This month, John presents the newly revised Alliance Statement of Faith, which was recently approved by the C&MA Board of Directors and will be presented at Council 2021 in Nashville this May/June.View Transcript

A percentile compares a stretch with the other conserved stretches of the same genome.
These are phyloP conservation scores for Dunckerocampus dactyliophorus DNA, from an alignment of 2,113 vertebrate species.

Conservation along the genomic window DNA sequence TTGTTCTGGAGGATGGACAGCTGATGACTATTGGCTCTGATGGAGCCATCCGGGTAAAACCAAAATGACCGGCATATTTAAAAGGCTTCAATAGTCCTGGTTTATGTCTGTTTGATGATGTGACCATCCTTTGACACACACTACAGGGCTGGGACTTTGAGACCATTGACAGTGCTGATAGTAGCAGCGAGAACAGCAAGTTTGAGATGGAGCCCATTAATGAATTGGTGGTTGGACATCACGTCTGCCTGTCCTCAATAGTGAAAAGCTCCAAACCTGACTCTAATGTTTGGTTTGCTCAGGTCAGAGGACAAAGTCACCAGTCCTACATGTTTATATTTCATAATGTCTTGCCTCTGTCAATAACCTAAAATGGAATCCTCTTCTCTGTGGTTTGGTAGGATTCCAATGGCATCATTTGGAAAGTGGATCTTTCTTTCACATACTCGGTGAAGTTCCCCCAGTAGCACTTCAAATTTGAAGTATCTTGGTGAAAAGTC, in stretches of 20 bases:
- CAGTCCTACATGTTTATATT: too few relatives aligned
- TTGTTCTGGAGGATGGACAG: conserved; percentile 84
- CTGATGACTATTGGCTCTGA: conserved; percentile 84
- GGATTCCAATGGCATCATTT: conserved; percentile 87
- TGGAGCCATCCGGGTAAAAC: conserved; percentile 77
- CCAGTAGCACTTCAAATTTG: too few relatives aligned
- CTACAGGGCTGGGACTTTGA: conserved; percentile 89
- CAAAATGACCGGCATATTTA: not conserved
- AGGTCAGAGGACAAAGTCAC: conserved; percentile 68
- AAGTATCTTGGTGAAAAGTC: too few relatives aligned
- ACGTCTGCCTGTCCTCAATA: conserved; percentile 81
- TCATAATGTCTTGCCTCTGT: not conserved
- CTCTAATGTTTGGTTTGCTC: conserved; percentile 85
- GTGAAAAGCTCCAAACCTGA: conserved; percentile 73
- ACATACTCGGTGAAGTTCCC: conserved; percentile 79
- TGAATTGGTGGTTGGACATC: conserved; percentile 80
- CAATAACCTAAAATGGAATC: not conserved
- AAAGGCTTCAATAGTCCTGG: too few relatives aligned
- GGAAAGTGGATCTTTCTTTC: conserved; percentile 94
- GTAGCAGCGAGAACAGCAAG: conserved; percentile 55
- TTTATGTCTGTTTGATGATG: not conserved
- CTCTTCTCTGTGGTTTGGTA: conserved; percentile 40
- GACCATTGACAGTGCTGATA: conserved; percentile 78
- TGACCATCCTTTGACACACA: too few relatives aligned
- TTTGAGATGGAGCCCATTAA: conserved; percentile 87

– Hello, Alliance family. I’m eager to present to you today the version of the Statement of Faith that the Board of Directors has now approved, which will be brought to us at Council. At Council 2019, you’ll remember that I introduced the National Conversation, where we would take two years to talk about polity regarding men and women and leadership. We’ll come back to that, Lord willing, in next month’s blog. But we’ll also talk about the Statement of Faith. So let me unpack this, reminding us that this is of great gravitas–the fundamental doctrine, the foundational statement of who we are as the Alliance family. 3,000 Alliance family members have spoken into this … the Theological Issues Committee, the Board of Directors, and over and over between Terry Smith and myself. So, we’re bringing to you now what will be presented at Council. And the black that you see is the original; the red or strike through are the changes. And we’re suggesting very little change on our statement about God, inserting the concept of the Creator. And this is then how it would read. I’m going to move quickly for the sake of this blog, but you can pause if you want to read any of these statements yourself. Our statement 1.2 is on Jesus. And I am delighted to say that in all these conversations there were no recommendations that we change any of the fundamentals of who our Christ is: virgin born, His substitutionary death, His Resurrection. We have no conflict in The Alliance on the fundamentals. We have inserted the idea of “sent by the Father.” There were very few references to the Father in our Statement of Faith, only one in fact. And so this reference is a significant statement of our Christ and gives us a Trinitarian approach to 1.2. The other changes are primarily editorial. 1.2 would then read in this manner. And note that the last sentence says, “He will come again to establish His Kingdom of righteousness and peace.” I want to pull that out. Because when we get down to our 1.11 statement on His Second Coming, remember that this is already in our statement– that He comes again “to establish His Kingdom of righteousness and peace.” 1.3 is our statement about the Holy Spirit: “… sent to indwell, guide, teach …” And we found it strange that as strong as we are as a movement, believing that the spiritual gifts are for today, that that was not inserted in our Statement of Faith. So that has been inserted. Some of you saw other editions of that, but this is the manner in which we’re bringing it to you at Council. And then the beautiful fact that the Holy Spirit bears His fruit in us. What a delightful concept that He can live his life through us. And the insertion of the personal pronoun … because we’re very tired of Christians referring to the Holy Spirit as “it.” He “convicts”–feeling it to be a stronger word than “convince.” Convince kind of intellectual assent; convict being a deeper heart experience. This is how it would then read, “The Holy Spirit is a divine person, sent to indwell, guide, teach, gift, empower, and bear His fruits in every believer.” One Alliance pastor pointed out, “I’m so tired of people saying that the Holy Spirit is for somebody else and not for me.” So he asked that we strike the word “the” and insert the word “every” from Acts chapter 2:… “This is for you and for your children, and for all those who are far off.” This inclusive nature of the Holy Spirit– One who indwells and empowers every believer. 1.4 is our statement on the Scriptures. I’m delighted to say that we had no debates throughout the months on the core fundamentals of this statement. We are asking that we can change the language regarding male-only pronouns that we have used through the decades. It worked fine back in the ’60s when this was first written, no doubt, but today it does not serve us well. And so then, in the four places where we had male language, we are inserting different efforts to make this “male and female” just very obvious. So, “His will for our salvation” rather than just “the salvation of men.” But again, no other changes on our statement on the Scriptures. 1.5 is our statement on our fallenness. And we said, “man was originally created.” Well, man and woman were originally created. We kept it in the singular as a nod toward Adam and Eve. So “man and woman were originally created in the image and likeness of God, yet fell through disobedience…” Editorial change here and unnecessary word. And it’s not just an “all men” were born with a sinful nature; everyone is. And so, hence, those are the core changes in that statement. You’ll note the striking of the last sentence. Many of us found it odd that we had two statements on eternal judgment separated in our Statement of Faith, 1.5 and 1.10. And so, we’re striking it here to include it in 1.10. So we’ll come back to that in a few moments. Here is how it would then read. 1.6 is our statement on salvation. It’s been a beautiful statement, but we’ve had many, many comments that it needed to be strengthened. And so one change, the last change of the masculine-only language. And so instead of just “provided through Jesus Christ for all men,” for “all people.” “Those who repent and believe in Him”… justification by grace through faith feels so fundamental to the Protestant evangelical expression of Christianity that it should be in our Statement of Faith: …”born again of the Holy Spirit.” And there are those that have argued that we had no reference to spiritual warfare, the demonic, to the idea, we’re not just good people getting better, but we’ve been rescued from one kingdom and placed into another. So using language from Colossians chapter 1, we are stating “delivered from the dominion of darkness, transferred into the Kingdom of God’s Son”… and then to keep the sentence consistent with the “are”– are justified, are born again, are delivered, are transferred, are granted the gift of eternal life and are “adopted as the children of God.” So this is how it would read. Many have asked for this adoption language to be included that you find in Romans and Galatians. So we’re happy to get to insert that as well. Feeling like these things strengthen the conversations we get to have in membership classes, strengthen the discussions we have in our licensing and consecration ordination interviews. 1.7 has been our most debated statement. Speaking of those interviews and membership classes, here’s where many of us as pastors and those on the committees have run into some snags, particularly with words such as “crisis” and “wrought.” So we’re coming with a major revision here. We’ve also been concerned that “Christ our Sanctifier” has not been in The Christian and Missionary Alliance Statement of Faith on sanctification, so He will be now if this is approved at Council. “It is the will of God that through the indwelling Christ, each believer be sanctified wholly, being separated from sin, fully dedicated to God, and filled with the Holy Spirit, thereby receiving power for holy living and effective service.” Some might wonder about the striking of the words “and the world.” The simple answer is we felt like the word “sin” is sufficient, that it encompasses whether that is in the world, the flesh, or the devil–that sin is sin, and God wants us separated from it. “This is both a decisive point of complete surrender…” We wrestled with a dozen different ways of expressing this, and a local church pastor out East suggested this one day, and it resonated. We’ve now run this through the Theological Issues Committee, Board of Directors, the district superintendents, licensing, ordination, consecration committees, and this has been landing as our best statement: “A decisive point of complete surrender and a progressive experience”–this ongoing experience of the work of the Spirit of God in our lives– “through which Christ is formed …” Galatians 4, until Christ is formed in you… “in the life of the believer by the Spirit”–not by your hard work or human effort–“following conversion.” So, this is how the statement would then read. 1.8 is our statement on healing. Aren’t you glad that we are a movement that believes in divine healing? Yes, for the mortal body, but not just for the physical body. Isaiah 53 and elsewhere would indicate this, that He’s concerned about our whole person. 1.9 is our statement on the Church– the two-paragraph statement. And here we’re inserting the concept of “making disciples of all peoples.” Disciplemaking, Matthew 28, core to the Church. And “nations” in the past had been confused for geopolitical boundaries. “Peoples” is a great New Testament and great Alliance word. To be “a loving body of believers” is the highest expression of the Church. “They’ll know you’re my disciples by your love for one another”… and that our gospel proclamation be verbal and lived, be explained and demonstrated, to speak it and show it “through word and deed.” 1:10 is our statement on eternal judgment. This has been worked over and over prayerfully… wrestled with … because it has such profound ramification. And we can’t be comprehensive in a Statement of Faith, but we must be clear, concise, biblical, and in a manner that touches something within us– again, bringing Jesus in for the first time. “There will be a bodily resurrection of all people. Our Lord Jesus Christ will judge with perfect justice as the unrepentant and unbelieving are raised to the conscious anguish of eternal separation from God, and repentant believers are raised to unending joy of eternal life in the presence of God.” Some of you saw a different version, right here, “eternal judgment, eternal death.” In the end, through all the discussions, we felt like the strongest statement about eternal destiny is to be separated, to be cast off, to be outside of the presence of God. Yes, He is omnipresent in that sense, but there’s many, many references that refer to “away from me, I never knew you” and to be cast out of His presence. And so this is, for us, the expression that creates emotion and stays consistent with Scripture. It’s before you and will be before you for Council. And then, lastly, “The Second Coming of our Lord Jesus… our Lord and King”–bringing Christ our King into this–“is imminent” … could happen at any moment and will be “sudden.” It’ll happen in a moment; “personal” … Christ Himself is returning. And every eye will see Him. It will be a “visible” experience. “This is the believer’s blessed hope and is a vital truth which calls us.” “Incentive” felt like kind of sales language, but “calling” is biblical language: “… calls us to holy living, intentional witness, and faithful service.” Yes, we’re recommending the striking of “premillennial.” Let me explain why. I have a dilemma. As the president of The Christian and Missionary Alliance, I’m happy to say to you, “I’m premillennial.” But we have included those throughout our history who are not, going all the way back to Dr. Simpson’s day. And for many licensing, consecration, ordination, committees since then, we have done so. So we have three options. One, we can revoke the licenses of those who are not premillennial. Two, we can do what we’ve done for a long time– turn a blind eye to one word in our Statement of Faith. Three, we can remove it from our Statement of Faith. Why would I present option three as the best option? Because I believe those serving among us who are not premillennial are serving well, and it is not a fundamental enough doctrine in the Christian faith for which is to divide fellowship. And we can write a white paper, and we can in other ways promote the fact that historically we have been premillennial but not divide fellowship over it. Option two I firmly resist. I cannot in good conscience present to the next generation a form of the Statement of Faith which we knowingly are not adhering to one word. What word will they choose in the next generation? So I resist option number two. Option number three, again, I believe is the best option because while we have differences on pre-trib, post-trib, and Arminianism, Calvinism, we can have differences on premillennialism. We already do. Let’s just acknowledge it and move on as the Alliance family. So all of this is being brought to you at Council. I’m excited for those of you who are already registered, whether online or in-person, and we will discuss this at Council with great joy and passion I’m sure. We’ll see you there.